Overview of Psychological Operations
asked to define Psychological Operations (PSYOPS) most people
think they can draw upon some military examples. PSYOPS can
operate between a national level down to the personal level.
Although thought of as primarily a military tactic PSYOPS is
used by government and non-military originators as well.
This overview will describe the objectives of PSYOPS
and how (mostly) military and non-military users have used
conventional and unconventional tactics or techniques to
reduce the opponent's will to resist or fight. Poorly planned
and/or executed PSYOPS can be shown to actually bounce back
upon the originator with disastrous effects.
Overview of Psychological Operations
purpose of psychological operations (PSYOPS) is to influence,
reinforce, and demoralize an opponent to secure the
originator's objective. PSYOPS
is a planned operation(s) to communicate select information to
foreign governments, groups, organizations, and individuals in
order to influence their emotions, motives, objective
reasoning, and behavior.
considering unconventional methods of PSYOPS, such as beating
an opponent on a tennis court or football field, there are
similar but less conservative methods that are used.
A football team may try to taunt the opposing team the
night before by defacing the team's mascot and thus making the
opponent feel less focused on strategy and more on a win based
on revenge. Muhammed
Ali was notorious for demoralizing his opponents in the ring,
not only with his punch but also with his words, "I am
the greatest. Not
only do I knock 'em out, I pick the round!" (Ali)
Most citizens of North America are affected and
influenced by an effective and powerful but bad example of
negative campaign advertising does not actually look like
PSYOPS, it does achieve the same results.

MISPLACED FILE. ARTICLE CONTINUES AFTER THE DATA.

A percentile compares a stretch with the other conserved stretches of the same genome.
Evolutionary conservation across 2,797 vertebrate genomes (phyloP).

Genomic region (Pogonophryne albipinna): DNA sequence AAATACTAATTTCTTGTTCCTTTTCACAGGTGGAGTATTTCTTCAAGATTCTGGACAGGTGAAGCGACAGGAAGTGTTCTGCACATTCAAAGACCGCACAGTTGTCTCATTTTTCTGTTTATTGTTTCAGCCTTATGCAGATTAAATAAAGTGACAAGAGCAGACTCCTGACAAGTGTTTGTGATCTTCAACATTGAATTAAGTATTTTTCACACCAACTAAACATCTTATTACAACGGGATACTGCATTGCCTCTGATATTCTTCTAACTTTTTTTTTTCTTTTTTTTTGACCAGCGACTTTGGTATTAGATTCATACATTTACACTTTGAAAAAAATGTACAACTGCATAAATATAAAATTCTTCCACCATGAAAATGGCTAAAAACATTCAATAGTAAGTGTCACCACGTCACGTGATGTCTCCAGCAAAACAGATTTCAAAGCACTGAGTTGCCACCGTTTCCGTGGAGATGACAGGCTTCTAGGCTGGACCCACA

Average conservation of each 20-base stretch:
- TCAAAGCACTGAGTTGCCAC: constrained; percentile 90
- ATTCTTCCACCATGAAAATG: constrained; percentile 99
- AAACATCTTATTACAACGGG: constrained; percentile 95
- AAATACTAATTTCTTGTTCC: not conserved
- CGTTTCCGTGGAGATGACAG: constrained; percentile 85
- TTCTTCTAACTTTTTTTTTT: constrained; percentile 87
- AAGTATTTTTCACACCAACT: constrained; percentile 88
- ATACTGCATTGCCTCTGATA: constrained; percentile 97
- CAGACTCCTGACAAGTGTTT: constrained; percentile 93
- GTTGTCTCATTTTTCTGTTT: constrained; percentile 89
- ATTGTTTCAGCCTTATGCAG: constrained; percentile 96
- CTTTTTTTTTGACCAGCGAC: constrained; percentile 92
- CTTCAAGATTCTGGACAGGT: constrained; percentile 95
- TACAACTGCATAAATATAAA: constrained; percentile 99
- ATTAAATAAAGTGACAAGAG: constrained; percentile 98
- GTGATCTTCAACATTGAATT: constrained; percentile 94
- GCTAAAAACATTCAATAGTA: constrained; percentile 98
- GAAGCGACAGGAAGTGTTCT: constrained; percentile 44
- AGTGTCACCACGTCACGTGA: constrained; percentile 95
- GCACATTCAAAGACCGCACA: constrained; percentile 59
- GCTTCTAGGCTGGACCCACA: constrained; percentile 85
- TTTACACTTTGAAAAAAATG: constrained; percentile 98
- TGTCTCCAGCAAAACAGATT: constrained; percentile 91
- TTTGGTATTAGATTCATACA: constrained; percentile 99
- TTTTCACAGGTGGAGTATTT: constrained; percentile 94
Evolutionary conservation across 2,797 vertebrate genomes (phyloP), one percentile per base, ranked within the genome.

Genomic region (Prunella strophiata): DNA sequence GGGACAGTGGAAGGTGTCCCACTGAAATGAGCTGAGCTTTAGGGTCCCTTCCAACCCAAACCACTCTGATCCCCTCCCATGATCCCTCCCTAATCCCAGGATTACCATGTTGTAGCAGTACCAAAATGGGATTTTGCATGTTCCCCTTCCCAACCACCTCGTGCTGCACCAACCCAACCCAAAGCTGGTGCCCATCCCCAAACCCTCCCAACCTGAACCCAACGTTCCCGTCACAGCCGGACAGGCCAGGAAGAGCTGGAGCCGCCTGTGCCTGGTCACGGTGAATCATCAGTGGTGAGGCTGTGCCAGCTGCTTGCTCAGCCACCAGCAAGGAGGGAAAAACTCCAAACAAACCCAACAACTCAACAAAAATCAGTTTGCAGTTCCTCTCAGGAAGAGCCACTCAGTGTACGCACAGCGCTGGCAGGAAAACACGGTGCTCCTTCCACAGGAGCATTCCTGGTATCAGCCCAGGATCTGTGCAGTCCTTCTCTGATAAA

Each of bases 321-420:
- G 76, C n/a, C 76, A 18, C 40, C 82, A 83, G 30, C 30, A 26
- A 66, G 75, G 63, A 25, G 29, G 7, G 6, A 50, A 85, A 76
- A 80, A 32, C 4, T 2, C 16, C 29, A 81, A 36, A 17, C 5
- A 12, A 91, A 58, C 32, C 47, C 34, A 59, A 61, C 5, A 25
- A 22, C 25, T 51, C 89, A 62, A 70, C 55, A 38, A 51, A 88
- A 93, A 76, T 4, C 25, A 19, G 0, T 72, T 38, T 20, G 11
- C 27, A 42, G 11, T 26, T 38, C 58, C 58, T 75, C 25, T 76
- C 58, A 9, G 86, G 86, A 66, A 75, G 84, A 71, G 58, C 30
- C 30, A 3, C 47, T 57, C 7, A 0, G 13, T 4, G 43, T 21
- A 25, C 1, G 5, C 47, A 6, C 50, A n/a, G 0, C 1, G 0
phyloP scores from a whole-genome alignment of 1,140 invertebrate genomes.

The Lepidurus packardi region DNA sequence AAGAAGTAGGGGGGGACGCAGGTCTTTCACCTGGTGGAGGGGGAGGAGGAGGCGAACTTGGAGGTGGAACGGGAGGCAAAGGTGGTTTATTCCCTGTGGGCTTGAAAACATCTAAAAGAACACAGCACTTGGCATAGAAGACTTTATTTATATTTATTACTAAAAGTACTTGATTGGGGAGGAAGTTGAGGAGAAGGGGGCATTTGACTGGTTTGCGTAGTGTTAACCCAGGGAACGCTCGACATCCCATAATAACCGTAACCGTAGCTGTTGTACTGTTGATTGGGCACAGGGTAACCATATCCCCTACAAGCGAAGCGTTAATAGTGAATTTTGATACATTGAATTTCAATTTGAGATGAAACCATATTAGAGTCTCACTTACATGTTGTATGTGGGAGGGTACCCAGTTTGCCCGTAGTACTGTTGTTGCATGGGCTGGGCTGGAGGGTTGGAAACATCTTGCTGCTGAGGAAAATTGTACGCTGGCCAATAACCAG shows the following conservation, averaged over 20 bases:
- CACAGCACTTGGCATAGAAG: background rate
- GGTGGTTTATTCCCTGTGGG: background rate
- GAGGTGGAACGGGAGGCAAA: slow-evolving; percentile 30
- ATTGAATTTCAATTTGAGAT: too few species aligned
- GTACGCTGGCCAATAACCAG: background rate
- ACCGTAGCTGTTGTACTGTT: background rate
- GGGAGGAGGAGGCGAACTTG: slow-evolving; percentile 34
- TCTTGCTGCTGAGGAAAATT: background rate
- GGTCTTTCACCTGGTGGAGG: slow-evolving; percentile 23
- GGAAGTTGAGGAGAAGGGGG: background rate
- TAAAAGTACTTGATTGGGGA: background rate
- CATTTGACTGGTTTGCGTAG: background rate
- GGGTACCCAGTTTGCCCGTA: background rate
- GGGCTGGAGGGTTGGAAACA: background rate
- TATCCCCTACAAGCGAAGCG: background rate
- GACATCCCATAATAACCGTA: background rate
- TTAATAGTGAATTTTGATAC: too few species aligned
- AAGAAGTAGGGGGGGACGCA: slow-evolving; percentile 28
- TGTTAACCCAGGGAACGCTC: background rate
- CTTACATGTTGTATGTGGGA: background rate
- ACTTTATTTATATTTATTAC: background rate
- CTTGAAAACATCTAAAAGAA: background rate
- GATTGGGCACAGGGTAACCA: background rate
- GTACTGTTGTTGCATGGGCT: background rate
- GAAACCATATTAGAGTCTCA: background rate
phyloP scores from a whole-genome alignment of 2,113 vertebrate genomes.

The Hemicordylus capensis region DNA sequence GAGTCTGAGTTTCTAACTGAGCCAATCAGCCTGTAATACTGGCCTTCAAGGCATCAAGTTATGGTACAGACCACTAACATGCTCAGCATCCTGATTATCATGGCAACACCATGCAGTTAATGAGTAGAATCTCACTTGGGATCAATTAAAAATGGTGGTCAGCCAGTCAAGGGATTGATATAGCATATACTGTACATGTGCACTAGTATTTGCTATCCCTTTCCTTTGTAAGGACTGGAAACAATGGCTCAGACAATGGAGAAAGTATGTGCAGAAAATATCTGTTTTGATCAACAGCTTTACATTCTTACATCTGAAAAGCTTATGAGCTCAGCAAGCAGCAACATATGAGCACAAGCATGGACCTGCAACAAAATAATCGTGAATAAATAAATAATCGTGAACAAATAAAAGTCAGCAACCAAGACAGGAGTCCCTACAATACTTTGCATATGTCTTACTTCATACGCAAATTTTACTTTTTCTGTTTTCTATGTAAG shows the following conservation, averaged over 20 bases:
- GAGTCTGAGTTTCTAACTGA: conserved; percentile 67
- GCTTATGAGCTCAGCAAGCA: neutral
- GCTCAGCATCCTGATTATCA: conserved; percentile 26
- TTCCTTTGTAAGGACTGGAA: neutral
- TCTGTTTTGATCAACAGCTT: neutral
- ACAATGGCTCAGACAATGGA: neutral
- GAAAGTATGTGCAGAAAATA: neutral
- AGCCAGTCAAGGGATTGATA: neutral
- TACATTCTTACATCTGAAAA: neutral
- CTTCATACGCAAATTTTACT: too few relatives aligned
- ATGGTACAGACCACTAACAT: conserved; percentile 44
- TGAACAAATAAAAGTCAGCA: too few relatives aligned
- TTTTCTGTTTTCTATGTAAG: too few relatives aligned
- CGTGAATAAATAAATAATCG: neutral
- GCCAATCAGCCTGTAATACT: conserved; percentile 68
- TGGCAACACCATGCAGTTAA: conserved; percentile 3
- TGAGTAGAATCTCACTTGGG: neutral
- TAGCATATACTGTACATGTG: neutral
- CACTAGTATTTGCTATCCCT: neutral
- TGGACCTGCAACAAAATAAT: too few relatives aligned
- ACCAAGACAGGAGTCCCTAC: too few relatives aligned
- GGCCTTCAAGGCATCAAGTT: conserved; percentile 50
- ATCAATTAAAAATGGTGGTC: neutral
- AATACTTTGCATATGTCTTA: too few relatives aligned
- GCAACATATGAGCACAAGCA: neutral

The message is, "While you may not like our
candidate, the other candidate is a skunk and here is
purpose is to demoralize the candidate and cut his or her
operations (PSYOPS) is usually thought to be a part of a
military objective but is sometimes used in other parts of a
country's arsenal of weapons of influence.
US military is not the only place where PSYOPS is
taught and used. In
this report, the reader will view examples of conventional
conventional military PSYOPS, there are several essential
actions that considered when planning a line-of-attack as
defined by the Joint Chiefs of Staff (1996).
They are: 1) clearly defined mission, 2) analysis of
all targets, 3) actions that are evaluated for psychological
implications, 4) reliable medium or media for transmission, 5)
rapid exploitation of PSYOPS themes, and 6) continual
evaluation of the results of PSYOPS are considered relevant to the mission and goals.
Military operations have a psychological impact on both
offensive and defensive forces.
Moving an aircraft carrier off a rival's shores,
conducting amphibious landing training or surgical air
strikes, or executing an underground special operations into
an adversary's heartland all influence attitudes, emotions,
motives, objective reasoning, and ultimately the behavior of
foreign governments, their leaders, groups, and individuals.